We are searching data for your request:
Upon completion, a link will appear to access the found materials.
On Monday, the 5.5 GW of wind power installed in Sweden contributed more energy to the Scandinavian country's grid than the 9.5 GW of its nuclear power plants, a renewable energy achievement that followed a tweet from the executive secretary of the United Nations Framework Convention on Climate Change (UNFCCC), Christiana Figueres.
As the table shared by Figueres shows, hydropower (vattenkraft) was the largest energy supplier for Sweden on June 1, followed by wind (Vindkraft), nuclear (kärnkraft), and small amounts of biomass (varmekraft) and unspecified fossil fuels (ospecificerat).
To put these data into context, Sweden - which has one of the world's highest individual levels of energy consumption - generated 152.5 TWh in 2013, of which 65.8 TWh (43%) were nuclear and 61.3 TWh (40%). ) of hydroelectric plants. Wind power provided only 10 TWh and various fossil fuels 5 TWh and biofuels and waste 10.6 TWh. Apparently, by law, the network operator Svenska Kraftnatt it must ensure that there is 2,000 MWe of reserve capacity in winter.
According to World Nuclear Association, Sweden currently has 10 operating nuclear reactors (9,487 MWe) that typically provide around 40% of its electricity needs. The country's total wind capacity at the end of 2014 was 5,425 MW distributed among 840 wind farms, which represent between 15% and 20% of the country's electricity mix.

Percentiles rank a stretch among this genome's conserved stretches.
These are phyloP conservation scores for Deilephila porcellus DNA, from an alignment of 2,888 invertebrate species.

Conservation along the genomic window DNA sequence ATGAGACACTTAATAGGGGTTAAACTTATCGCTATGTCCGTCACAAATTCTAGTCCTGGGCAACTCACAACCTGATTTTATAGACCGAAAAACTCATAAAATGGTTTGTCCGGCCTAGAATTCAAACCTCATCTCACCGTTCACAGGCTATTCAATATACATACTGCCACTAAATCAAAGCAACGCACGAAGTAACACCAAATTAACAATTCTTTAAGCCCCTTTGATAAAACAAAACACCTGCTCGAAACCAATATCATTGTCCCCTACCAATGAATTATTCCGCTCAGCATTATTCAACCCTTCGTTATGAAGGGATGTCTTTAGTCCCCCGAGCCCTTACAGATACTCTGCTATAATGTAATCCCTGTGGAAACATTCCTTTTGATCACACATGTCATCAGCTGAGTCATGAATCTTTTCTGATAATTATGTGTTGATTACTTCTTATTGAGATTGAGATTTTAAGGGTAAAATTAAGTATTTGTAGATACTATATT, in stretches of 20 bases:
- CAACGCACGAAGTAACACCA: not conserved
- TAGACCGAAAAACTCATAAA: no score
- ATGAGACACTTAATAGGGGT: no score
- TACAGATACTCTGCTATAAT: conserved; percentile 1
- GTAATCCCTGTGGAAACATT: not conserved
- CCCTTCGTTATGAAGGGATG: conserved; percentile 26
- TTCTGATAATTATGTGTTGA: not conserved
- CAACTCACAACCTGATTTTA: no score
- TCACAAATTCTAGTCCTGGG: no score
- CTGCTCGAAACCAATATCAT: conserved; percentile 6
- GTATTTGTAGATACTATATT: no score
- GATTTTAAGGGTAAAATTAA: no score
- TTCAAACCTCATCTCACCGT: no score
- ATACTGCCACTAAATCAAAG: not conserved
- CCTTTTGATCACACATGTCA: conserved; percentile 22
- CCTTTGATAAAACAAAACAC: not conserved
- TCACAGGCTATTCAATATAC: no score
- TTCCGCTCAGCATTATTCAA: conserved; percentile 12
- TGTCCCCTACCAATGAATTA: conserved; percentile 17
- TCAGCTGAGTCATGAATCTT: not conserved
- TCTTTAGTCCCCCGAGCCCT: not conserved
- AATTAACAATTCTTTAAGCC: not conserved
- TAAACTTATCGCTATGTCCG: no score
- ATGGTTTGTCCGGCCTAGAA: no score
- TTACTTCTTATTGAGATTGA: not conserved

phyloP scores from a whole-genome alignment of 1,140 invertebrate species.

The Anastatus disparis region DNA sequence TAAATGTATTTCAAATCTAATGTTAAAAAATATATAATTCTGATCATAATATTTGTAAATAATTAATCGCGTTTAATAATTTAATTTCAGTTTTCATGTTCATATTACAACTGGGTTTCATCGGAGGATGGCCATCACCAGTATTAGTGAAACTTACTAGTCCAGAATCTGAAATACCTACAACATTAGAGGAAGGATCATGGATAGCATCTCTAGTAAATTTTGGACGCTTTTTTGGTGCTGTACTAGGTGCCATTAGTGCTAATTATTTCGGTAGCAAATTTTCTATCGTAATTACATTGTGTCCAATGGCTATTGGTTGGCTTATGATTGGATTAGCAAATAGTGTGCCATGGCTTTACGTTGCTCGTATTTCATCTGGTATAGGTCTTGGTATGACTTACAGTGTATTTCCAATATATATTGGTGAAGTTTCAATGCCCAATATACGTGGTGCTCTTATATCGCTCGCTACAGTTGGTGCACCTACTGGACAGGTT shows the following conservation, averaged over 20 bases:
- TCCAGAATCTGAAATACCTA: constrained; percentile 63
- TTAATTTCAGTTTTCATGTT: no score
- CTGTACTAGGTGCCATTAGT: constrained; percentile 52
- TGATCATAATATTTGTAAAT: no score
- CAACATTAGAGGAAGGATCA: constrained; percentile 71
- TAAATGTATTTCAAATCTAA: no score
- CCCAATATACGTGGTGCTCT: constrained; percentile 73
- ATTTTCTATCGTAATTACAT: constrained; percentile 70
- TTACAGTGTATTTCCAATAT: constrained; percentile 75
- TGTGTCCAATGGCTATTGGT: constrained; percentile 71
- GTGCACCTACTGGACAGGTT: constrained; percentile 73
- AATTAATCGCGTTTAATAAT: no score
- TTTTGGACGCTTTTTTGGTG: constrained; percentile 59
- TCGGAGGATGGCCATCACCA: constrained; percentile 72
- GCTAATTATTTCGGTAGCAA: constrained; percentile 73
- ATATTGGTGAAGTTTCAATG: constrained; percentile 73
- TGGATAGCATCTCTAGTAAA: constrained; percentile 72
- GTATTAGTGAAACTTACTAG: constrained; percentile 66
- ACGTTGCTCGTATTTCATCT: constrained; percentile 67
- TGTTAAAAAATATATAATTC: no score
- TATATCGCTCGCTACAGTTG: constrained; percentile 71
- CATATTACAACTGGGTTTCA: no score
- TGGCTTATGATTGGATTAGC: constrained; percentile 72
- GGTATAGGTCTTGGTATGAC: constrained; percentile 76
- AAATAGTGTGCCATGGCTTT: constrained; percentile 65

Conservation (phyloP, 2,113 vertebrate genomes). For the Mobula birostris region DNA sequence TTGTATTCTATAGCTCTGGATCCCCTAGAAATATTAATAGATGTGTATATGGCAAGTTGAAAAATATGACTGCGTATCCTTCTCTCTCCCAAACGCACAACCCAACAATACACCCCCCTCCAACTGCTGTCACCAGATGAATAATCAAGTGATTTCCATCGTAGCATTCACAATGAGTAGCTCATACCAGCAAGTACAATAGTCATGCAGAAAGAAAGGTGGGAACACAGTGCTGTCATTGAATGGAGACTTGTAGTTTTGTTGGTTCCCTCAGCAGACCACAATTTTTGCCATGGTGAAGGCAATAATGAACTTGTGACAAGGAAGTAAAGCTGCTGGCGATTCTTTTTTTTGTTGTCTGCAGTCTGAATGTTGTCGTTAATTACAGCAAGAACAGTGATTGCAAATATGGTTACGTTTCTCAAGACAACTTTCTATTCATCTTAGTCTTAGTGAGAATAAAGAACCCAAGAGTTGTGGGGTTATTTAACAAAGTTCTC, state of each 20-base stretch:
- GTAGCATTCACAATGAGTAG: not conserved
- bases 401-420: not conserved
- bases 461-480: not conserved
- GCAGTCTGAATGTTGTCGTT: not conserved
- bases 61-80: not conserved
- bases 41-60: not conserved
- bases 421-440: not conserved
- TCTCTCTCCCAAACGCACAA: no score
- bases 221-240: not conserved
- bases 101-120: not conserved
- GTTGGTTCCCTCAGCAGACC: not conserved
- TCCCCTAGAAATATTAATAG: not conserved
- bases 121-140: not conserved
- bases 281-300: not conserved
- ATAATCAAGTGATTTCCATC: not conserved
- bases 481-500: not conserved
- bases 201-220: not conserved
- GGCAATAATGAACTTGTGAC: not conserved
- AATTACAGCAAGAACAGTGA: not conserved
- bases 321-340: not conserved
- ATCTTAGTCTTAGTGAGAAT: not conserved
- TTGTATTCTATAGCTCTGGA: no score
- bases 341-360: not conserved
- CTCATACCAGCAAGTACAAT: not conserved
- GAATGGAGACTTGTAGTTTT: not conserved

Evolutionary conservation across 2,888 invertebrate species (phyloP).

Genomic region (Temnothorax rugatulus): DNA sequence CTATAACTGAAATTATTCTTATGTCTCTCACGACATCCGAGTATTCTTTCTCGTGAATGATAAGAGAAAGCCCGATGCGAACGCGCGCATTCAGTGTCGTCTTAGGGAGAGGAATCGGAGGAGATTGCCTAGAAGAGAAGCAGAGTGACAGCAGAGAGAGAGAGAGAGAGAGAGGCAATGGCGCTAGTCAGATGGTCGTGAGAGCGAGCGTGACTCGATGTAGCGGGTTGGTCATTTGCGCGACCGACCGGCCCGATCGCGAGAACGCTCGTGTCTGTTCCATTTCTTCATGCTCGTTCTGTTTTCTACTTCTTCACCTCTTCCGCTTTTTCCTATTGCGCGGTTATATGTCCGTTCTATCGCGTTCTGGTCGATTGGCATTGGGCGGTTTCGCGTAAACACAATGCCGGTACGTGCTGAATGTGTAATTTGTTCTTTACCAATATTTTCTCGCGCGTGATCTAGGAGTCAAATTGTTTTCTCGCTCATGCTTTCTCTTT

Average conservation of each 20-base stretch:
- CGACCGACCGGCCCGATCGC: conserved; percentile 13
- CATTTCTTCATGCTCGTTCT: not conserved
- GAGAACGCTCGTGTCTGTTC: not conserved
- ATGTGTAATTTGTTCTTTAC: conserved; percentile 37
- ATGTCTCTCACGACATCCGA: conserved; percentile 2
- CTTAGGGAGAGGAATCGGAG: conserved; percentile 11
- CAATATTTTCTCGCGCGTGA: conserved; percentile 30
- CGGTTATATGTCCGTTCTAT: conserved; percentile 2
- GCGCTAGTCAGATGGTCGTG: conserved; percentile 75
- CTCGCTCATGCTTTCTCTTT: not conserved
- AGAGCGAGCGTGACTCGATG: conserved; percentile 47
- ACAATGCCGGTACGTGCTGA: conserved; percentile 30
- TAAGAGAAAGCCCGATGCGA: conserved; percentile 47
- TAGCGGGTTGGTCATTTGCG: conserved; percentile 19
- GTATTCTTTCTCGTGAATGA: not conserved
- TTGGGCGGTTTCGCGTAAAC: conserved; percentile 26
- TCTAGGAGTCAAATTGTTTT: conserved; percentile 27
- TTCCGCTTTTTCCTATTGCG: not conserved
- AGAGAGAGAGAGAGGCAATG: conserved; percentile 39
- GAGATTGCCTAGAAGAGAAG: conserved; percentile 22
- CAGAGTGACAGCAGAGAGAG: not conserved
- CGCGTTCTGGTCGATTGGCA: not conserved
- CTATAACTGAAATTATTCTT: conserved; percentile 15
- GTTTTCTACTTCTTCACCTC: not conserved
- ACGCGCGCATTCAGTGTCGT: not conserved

Nuclear power has had an interesting journey in Sweden, where its Parliament voted in favor of its elimination back in 1980, and then this policy was repealed in June 2010, after which 1,600 MWe of new capacity were added in upgrades of the existing reactors.
Sweden's wind energy profile, by contrast, has been on a fairly steep and steady upward trajectory in recent years, driven by the common renewables support scheme it launched with Norway in 2012 - the first of its kind. in the world, okay Reuters - to increase production from renewable energy sources to 26.4 terawatt hours (TWh) in 2020.
According to the wind energy data of the International Energy Agency (IEA), and as can be seen reflected in the previous table, during the last five years the Total installed wind power in Sweden has soared from 1,560 MW at the end of 2009, to 4,459 MW distributed among 2,681 wind turbines at the end of 2013, to finish 2014 with a total of 5,425 MW.
The energy newspaper